Given we already know that the research is about viral loads, they're using the same kind of techniques as PCR tests use, which means that it cannot be referring to people who do not have detectable infections, as these people by definition do not have viral loads that are detectable, let alone as large as unvaccinated people. 

So the key point there is that regardless of what this would end up showing, if it actually turns out to be the case, it doesn't change that vaccination does indeed greatly reduce transmission. 

6 minutes ago, maxjam said:

You see this is where is gets pedantic.  I might not have posted a direct CDC link or article, instead I provided a link that when clicked on provide a thread of information - that included the CDC and various US media outlets and relevant tweets.

That isn't being pedantic, it's kind of the whole point. Your were trying to imply that CDC content was being downplayed, but you weren't actually posting CDC content. 

6 minutes ago, maxjam said:

What gives twitter the right to fact check the CDC?  Then ban/suspend people for retweeting that information?  Will they now be reinstated?  We're only just finding out that the virus more than likely leaked from the Wuhan Lab, previously you faced the wrath of social media if you suggested it.  People have been warned/suspended for mentioning Ivermectin - which is now under going a study in the UK.  If you can't question it, its not science, it propaganda. 

Twitter is a private business, they can censor whatever they want, it's kind of the deal with private platforms. In many ways, they're actually legally mandated to by many governments because of the way that laws around what does and does not constitute publishing has changed in the last few years around the World. 

They're basically wading through a storm of random claims from all sides, and they're trying to get on top of that. Legitimate stuff will occasionally be caught in that, but it doesn't mean that it's the intention of the action. 

As to your specific examples, at this point, no, it is not 'more than likely' that it leaked from a Wuhan lab. It's an idea that is being investigated, but the prevailing hypothesis for it's origins remains that it is a zoonosis. 

As to Ivermectin, the issue is around telling people that they should take the stuff, not just discussing whether there is merit in actually researching it. To my understanding, the paper that kicked off a lot of the controversy got pulled due to ethics issues, and there are more general doubts about the methodology, etc. It'll be interesting to see if other researchers can replicate the original claims.

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4 minutes ago, Albert said:

What you seem to keep missing is that the suggestion here is that it's people who have actually caught Covid-19, not just people in general. The disease cannot be spread by people who have not caught it, and the vaccines do prevent people from catching it.

Given we already know that the research is about viral loads, they're using the same kind of techniques as PCR tests use, which means that it cannot be referring to people who do not have detectable infections, as these people by definition do not have viral loads that are detectable, let alone as large as unvaccinated people.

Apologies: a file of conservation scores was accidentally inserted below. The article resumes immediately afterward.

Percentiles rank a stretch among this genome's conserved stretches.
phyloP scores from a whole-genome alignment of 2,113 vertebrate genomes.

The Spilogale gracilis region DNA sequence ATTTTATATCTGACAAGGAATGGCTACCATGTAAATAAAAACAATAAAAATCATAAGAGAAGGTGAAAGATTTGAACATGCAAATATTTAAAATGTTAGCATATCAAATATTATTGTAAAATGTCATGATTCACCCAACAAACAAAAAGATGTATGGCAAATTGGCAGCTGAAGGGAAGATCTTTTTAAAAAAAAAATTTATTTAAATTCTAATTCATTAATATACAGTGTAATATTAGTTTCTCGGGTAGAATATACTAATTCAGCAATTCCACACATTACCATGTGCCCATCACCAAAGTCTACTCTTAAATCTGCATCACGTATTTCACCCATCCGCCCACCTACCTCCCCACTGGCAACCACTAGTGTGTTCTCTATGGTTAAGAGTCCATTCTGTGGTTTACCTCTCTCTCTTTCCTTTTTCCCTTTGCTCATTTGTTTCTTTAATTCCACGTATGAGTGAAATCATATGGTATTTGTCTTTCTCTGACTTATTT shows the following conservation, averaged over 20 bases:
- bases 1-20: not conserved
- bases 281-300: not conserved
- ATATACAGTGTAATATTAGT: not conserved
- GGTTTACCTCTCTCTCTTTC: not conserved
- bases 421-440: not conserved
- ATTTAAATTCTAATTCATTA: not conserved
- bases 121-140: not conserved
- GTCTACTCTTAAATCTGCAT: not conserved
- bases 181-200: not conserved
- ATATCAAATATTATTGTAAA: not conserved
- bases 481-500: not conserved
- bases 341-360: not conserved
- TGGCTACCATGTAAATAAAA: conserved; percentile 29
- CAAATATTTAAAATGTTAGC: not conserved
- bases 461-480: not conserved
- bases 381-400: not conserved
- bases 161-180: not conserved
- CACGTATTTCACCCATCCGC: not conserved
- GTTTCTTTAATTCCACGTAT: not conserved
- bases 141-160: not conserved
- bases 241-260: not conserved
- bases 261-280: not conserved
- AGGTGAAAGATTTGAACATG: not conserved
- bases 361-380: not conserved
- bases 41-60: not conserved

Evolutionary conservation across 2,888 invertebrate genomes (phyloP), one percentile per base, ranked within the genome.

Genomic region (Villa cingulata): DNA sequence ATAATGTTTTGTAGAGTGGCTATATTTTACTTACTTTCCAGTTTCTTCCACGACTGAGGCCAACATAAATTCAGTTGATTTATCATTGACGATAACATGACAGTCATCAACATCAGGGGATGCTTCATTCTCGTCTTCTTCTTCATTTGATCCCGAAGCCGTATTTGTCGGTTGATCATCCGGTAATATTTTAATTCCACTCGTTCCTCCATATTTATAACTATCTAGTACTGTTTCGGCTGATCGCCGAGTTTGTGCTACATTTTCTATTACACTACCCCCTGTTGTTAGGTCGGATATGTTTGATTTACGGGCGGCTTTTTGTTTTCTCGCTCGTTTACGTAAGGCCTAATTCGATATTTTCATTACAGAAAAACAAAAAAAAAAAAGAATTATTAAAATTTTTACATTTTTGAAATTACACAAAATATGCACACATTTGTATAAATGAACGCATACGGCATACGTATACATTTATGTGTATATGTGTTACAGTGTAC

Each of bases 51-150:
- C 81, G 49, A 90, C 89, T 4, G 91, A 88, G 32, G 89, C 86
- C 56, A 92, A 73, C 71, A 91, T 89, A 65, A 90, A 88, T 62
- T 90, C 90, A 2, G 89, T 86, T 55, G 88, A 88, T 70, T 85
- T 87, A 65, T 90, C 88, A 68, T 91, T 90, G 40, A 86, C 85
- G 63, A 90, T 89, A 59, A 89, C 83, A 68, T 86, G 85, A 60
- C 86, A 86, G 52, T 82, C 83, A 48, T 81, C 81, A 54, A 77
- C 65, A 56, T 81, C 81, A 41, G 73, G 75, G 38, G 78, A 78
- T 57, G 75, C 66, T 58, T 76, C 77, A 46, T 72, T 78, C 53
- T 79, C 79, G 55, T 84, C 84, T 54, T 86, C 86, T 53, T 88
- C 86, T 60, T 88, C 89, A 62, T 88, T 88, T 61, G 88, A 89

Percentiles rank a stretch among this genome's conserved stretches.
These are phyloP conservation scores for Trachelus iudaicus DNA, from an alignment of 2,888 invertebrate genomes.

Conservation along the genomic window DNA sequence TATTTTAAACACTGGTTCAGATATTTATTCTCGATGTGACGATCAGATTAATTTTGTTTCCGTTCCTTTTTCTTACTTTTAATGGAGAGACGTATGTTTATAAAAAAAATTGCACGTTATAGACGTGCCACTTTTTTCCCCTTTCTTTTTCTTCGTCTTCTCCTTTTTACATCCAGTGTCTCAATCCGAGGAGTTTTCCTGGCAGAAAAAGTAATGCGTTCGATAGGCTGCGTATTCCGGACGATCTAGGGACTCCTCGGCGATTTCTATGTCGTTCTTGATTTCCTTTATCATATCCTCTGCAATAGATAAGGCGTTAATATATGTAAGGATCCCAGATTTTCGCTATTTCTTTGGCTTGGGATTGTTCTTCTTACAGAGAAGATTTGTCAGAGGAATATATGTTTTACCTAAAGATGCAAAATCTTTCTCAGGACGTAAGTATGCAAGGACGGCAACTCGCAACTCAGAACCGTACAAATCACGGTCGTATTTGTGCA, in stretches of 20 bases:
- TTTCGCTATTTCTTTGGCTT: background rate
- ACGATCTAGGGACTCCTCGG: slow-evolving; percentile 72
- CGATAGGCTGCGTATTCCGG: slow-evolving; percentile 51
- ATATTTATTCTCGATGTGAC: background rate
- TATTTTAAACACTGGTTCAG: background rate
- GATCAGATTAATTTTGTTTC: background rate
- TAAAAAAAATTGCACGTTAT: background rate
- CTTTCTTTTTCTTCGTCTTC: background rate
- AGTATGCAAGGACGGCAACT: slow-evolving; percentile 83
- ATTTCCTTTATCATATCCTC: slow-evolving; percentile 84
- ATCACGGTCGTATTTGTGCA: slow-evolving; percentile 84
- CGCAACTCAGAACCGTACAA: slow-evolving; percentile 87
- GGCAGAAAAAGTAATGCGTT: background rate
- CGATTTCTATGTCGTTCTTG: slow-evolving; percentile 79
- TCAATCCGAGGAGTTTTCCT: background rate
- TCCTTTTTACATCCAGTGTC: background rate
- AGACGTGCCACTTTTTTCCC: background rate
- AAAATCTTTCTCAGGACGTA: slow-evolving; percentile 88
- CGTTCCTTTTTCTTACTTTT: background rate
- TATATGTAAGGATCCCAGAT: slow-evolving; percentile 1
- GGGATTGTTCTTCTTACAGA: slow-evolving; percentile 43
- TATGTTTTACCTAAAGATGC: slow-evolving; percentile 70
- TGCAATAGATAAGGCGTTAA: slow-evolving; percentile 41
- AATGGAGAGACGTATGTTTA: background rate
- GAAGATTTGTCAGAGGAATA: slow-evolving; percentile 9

So the key point there is that regardless of what this would end up showing, if it actually turns out to be the case, it doesn't change that vaccination does indeed greatly reduce transmission. 

And not everyone that hasn't had the vaccine gets covid.  If the CDC are recommending we all start wearing masks again because the vaccinated can spread it at similar rates to the unvaccinated I'd rather wait to read their conclusions than go back and forth on here with you 👍

 

6 minutes ago, Albert said:

That isn't being pedantic, it's kind of the whole point. Your were trying to imply that CDC content was being downplayed, but you weren't actually posting CDC content. 

It is being pedantic.  I didn't even imply the CDC content was being downplayed when I posted the link - which was posted for information purposes only.  I only said the CDC link had been fact checked as false in a later post, then provided evidence when asked in a further post.

 

8 minutes ago, Albert said:

Twitter is a private business...

I'm not going here on this forum, its off topic and will probably get the whole post removed anyway.  

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10 minutes ago, maxjam said:

And not everyone that hasn't had the vaccine gets covid.  If the CDC are recommending we all start wearing masks again because the vaccinated can spread it at similar rates to the unvaccinated I'd rather wait to read their conclusions than go back and forth on here with you 👍

...umm... mate. Surely you're on the windup here, as this argument you're trying to push just doesn't hold water. 

As noted, vaccines do prevent infection, as has already been shown. Whether vaccinated people infect others at similar rates is the question here. 

10 minutes ago, maxjam said:

It is being pedantic.  I didn't even imply the CDC content was being downplayed when I posted the link - which was posted for information purposes only.  I only said the CDC link had been fact checked as false in a later post, then provided evidence when asked in a further post.

Mate, don't play dumb, you know exactly what you were doing, and it's there for all to see. 

10 minutes ago, maxjam said:

I'm not going here on this forum, its off topic and will probably get the whole post removed anyway.  

Are you trying to argue that private businesses aren't allowed to make decisions about content they host?